More to come…

  1. In the shadow of the temple : Jewish influences on early Christianity. 2002 (331). Downers Grove, Ill.: InterVarsity Press.
  2. Ibid. (p. 333).

God Hates Shrimp (But approves of homosexuality)

Did that get your attention? A friend of mine just sent me a link to a site which uses the argument “God hates shrimp” to show that Christians are hypocritical in their attack on homosexuality—an Old Testament prohibition—while continuing to indulge in other OT abominations (aka “eating shellfish”). While I totally disagree with the conclusions of this website (that homosexual behavior is completely acceptable for Christians), I think this is a great site to prove my point in my Justified By Love article. No Torah, no truth. Know Torah, know Truth. Check it out:

http://www.godhatesshrimp.com/

The Divine Disconnect

Yesterday, for my drash, I spoke on what I called, “The Divine Disconnect.” To me it is the crux of Yeshua’s ministry, and all of Scripture for that matter. The focus of my discussion revolved around Yeshua’s teaching in Matthew 5:20, which says,

“For I tell you, unless your righteousness exceeds that of the scribes and Pharisees, you will never enter the kingdom of heaven.”

Traditionally, this has been interpreted as meaning that the righteousness of the scribes & Pharisees was based on keeping the Law, but our righteousness must be based on faith in Yeshua, and this latter righteousness surpasses the previous. However, this interpretation doesn’t hold any water, particularly in relationship to the context of Yeshua’s teaching, either broadly throughout the Gospels or more narrowly within the Sermon on the Mount (Matthew 5-7). The immediate context of this statement seems to make a clear case for the way it was to be understood. The statements that immediately precede this are:

“Do not think that I have come to abolish the Law or the Prophets; I have not come to abolish them but to fulfill them. For truly, I say to you, until heaven and earth pass away, not an iota, not dot, will pass from the Law until all is accomplished. Therefore whoever relaxes one of the least of these commandments and teaches others to do the same will be called least in the kingdom of heaven, but whoever does them and teaches them will be called great in the kingdom of heaven.” (Matthew 5:17-19, ESV)

From this we see that Yeshua’s topic was the importance of the mitzvot. However, his emphasis was not on the mere adherence to the external strictures of mitzvot. His point, I believe, was well taken when he contrasted his expectations in regard to Torah against the known practices of some of his contemporaries within Pharisaic leadership. What is the heart of this warning against? In a nutshell, hypocrisy. There were many in the day of the Master who believed what we believe today: That it is fair to judge others by their actions, while judging ourselves by our hearts. But Yeshua calls us to a higher standard. He calls for both our hearts & actions to be joined together in the service of the Creator. Whereas the Pharisees of which Yeshua spoke had either the heart or the actions, there remained a disconnect between the two. How many of us have fallen into this trap?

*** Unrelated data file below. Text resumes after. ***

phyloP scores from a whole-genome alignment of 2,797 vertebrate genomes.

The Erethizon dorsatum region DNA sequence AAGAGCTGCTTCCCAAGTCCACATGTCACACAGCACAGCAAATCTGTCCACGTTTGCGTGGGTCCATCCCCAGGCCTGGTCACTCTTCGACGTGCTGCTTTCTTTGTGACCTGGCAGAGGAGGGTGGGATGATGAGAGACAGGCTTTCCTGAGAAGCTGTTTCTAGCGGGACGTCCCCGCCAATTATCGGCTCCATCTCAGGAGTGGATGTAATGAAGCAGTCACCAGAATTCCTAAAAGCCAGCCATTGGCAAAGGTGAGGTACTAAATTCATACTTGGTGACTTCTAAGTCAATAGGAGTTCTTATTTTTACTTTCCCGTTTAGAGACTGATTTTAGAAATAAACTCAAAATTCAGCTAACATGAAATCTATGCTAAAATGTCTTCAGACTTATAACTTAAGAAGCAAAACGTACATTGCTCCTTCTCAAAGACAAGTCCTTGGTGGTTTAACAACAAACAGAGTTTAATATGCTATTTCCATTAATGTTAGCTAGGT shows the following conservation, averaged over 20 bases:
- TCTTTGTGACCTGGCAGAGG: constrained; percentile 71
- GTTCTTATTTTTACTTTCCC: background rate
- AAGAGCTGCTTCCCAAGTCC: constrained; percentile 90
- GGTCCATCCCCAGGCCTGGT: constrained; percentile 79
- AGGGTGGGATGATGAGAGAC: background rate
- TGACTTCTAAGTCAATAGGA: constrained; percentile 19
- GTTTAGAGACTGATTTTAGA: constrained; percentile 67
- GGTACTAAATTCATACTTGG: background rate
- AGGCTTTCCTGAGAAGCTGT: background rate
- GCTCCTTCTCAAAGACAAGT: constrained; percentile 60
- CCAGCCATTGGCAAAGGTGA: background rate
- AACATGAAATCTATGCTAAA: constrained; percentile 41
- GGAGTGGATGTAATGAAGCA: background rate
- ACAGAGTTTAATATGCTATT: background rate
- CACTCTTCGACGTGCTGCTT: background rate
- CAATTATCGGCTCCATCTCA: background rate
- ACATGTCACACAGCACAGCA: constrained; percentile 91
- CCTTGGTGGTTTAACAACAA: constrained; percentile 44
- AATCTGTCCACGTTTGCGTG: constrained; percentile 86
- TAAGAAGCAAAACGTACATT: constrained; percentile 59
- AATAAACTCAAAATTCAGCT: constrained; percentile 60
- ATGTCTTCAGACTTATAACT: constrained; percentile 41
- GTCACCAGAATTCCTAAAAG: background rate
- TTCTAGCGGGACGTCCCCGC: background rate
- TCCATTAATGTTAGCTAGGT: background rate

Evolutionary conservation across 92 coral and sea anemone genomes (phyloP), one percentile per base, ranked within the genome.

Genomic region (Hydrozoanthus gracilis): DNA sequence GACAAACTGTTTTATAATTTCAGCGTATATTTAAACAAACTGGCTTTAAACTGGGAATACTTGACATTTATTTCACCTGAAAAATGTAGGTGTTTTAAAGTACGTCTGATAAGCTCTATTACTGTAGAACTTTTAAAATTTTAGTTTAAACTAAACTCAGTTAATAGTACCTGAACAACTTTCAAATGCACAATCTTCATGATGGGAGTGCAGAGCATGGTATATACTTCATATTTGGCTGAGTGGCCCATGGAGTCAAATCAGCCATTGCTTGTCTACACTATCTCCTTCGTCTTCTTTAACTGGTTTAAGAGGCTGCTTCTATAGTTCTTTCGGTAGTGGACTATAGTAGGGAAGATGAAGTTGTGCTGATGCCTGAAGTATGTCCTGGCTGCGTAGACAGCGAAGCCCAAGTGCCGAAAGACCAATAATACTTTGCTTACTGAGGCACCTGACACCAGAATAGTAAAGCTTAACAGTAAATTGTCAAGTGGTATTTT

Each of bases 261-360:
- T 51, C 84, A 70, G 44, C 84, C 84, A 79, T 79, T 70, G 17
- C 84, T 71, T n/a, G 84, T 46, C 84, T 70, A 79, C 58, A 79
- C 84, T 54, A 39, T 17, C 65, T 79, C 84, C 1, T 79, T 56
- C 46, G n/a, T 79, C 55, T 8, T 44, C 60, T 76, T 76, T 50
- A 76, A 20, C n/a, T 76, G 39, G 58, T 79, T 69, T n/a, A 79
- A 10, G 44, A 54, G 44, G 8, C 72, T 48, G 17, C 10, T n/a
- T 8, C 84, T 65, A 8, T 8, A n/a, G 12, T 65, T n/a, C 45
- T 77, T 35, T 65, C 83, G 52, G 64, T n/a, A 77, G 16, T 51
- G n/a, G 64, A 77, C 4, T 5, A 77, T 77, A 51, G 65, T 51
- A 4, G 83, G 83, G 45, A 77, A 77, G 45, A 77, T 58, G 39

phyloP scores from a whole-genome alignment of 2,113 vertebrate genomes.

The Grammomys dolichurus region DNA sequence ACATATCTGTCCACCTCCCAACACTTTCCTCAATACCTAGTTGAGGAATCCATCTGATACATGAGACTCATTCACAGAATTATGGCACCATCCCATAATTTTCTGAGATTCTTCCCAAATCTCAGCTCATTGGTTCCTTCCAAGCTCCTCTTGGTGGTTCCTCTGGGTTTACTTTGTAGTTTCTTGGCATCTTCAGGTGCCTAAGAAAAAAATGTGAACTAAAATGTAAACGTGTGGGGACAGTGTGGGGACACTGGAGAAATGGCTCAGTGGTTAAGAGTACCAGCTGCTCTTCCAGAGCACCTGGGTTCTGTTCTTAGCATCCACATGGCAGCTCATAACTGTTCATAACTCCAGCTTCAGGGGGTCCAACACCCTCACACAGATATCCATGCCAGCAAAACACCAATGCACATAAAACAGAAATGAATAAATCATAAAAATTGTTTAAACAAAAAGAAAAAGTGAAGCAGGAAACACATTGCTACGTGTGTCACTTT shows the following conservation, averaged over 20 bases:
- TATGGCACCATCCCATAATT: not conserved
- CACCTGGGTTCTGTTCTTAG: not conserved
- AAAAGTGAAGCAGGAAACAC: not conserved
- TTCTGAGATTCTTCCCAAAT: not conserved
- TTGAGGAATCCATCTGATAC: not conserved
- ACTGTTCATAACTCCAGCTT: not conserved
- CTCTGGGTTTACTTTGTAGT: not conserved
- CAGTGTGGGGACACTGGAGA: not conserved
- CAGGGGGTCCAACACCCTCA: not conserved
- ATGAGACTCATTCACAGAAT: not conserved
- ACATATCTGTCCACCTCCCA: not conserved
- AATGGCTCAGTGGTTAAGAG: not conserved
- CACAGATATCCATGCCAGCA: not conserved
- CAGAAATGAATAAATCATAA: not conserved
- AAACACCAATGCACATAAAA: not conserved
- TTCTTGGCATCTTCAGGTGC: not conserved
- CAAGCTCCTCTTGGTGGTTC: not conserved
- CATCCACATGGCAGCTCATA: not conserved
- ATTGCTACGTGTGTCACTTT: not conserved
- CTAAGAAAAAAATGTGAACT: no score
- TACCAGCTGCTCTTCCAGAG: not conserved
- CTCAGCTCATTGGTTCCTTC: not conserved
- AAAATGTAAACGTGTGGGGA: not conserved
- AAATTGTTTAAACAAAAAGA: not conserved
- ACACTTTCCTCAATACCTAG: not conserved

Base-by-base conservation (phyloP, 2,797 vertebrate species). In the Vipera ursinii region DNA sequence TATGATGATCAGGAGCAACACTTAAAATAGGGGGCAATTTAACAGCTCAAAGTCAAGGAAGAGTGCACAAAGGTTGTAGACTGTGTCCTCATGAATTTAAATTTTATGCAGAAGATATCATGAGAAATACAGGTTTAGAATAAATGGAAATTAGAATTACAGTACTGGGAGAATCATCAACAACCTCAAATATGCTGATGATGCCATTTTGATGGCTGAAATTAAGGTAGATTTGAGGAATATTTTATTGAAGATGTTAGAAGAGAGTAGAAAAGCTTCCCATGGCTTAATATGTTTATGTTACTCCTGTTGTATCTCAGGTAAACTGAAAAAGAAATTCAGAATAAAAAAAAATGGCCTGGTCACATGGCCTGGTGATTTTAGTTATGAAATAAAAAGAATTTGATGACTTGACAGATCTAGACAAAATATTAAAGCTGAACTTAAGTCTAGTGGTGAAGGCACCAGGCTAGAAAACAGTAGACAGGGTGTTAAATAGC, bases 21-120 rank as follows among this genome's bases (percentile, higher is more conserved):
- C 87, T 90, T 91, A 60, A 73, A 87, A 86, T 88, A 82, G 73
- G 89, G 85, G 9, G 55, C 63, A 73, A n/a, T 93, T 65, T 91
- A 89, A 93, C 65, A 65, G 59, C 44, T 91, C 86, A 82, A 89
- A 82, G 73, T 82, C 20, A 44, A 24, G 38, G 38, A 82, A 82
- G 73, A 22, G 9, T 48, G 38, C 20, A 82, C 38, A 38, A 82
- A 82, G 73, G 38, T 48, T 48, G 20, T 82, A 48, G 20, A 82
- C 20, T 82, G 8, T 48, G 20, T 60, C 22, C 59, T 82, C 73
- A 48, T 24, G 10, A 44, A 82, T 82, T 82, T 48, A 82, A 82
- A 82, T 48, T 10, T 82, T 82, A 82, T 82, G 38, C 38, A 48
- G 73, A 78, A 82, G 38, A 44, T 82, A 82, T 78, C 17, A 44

We are quick to decry any kind of “works” based on our misunderstanding of Paul’s polemic against the topic. However, how many of us can truly say that we haven’t tasted the “leaven of the Pharisees?” It seems that as human beings, we are caught in the middle of a juggling act, constantly trying to find a balance between our love and our response to that love. It seems we are constantly settling for one or the other. There are those who are holed into the polar extremes of this, but most of us are somewhere right in the middle. On one extreme, there are those of us who smugly assert our theological creedos of how much we can’t “earn grace,” and therefore are completely devoid of any righteous fruit in our lives. On the other, there are those of us who are so focused on bringing back the mitzvot (commandments) which have been all but lost over the last two millennia that we tend to forget the weightier matters of Torah—love, mercy, compassion, etc. But most of us fall somewhere in between. We tend to struggle with maintaining a balance between what we know and feel, verses how we respond to that. There is somehow a “disconnect” between our flesh and spirit, and we are inevitably making corrections & adjustments along the way.

But such is life. If we ever get to the point that we are settled in our relationship to the Almighty, something has grown cool. Until we shed this mortal coil, I believe we will constantly battle to serve the King of the Universe “בכל לבבך” (b’chol levav’ka)—”with all your heart.” Because in order to serve Him whole heartedly, it requires a death—the death of the one giving service. For unless we die, our service will ever be tainted. But a one-time death will not suffice. Thus, we hear the message of the Master echo in our ears: “Repent! For the Kingdom of Heaven is at hand!” Therefore, let us repent and die today, in order that we will live tomorrow as a whole person.

“Repent one day before your death.” (Rabbi Eliezer, Avot 2:15)

“Repent, for the kingdom of heaven is at hand.” (Yeshua, Matthew 4:17)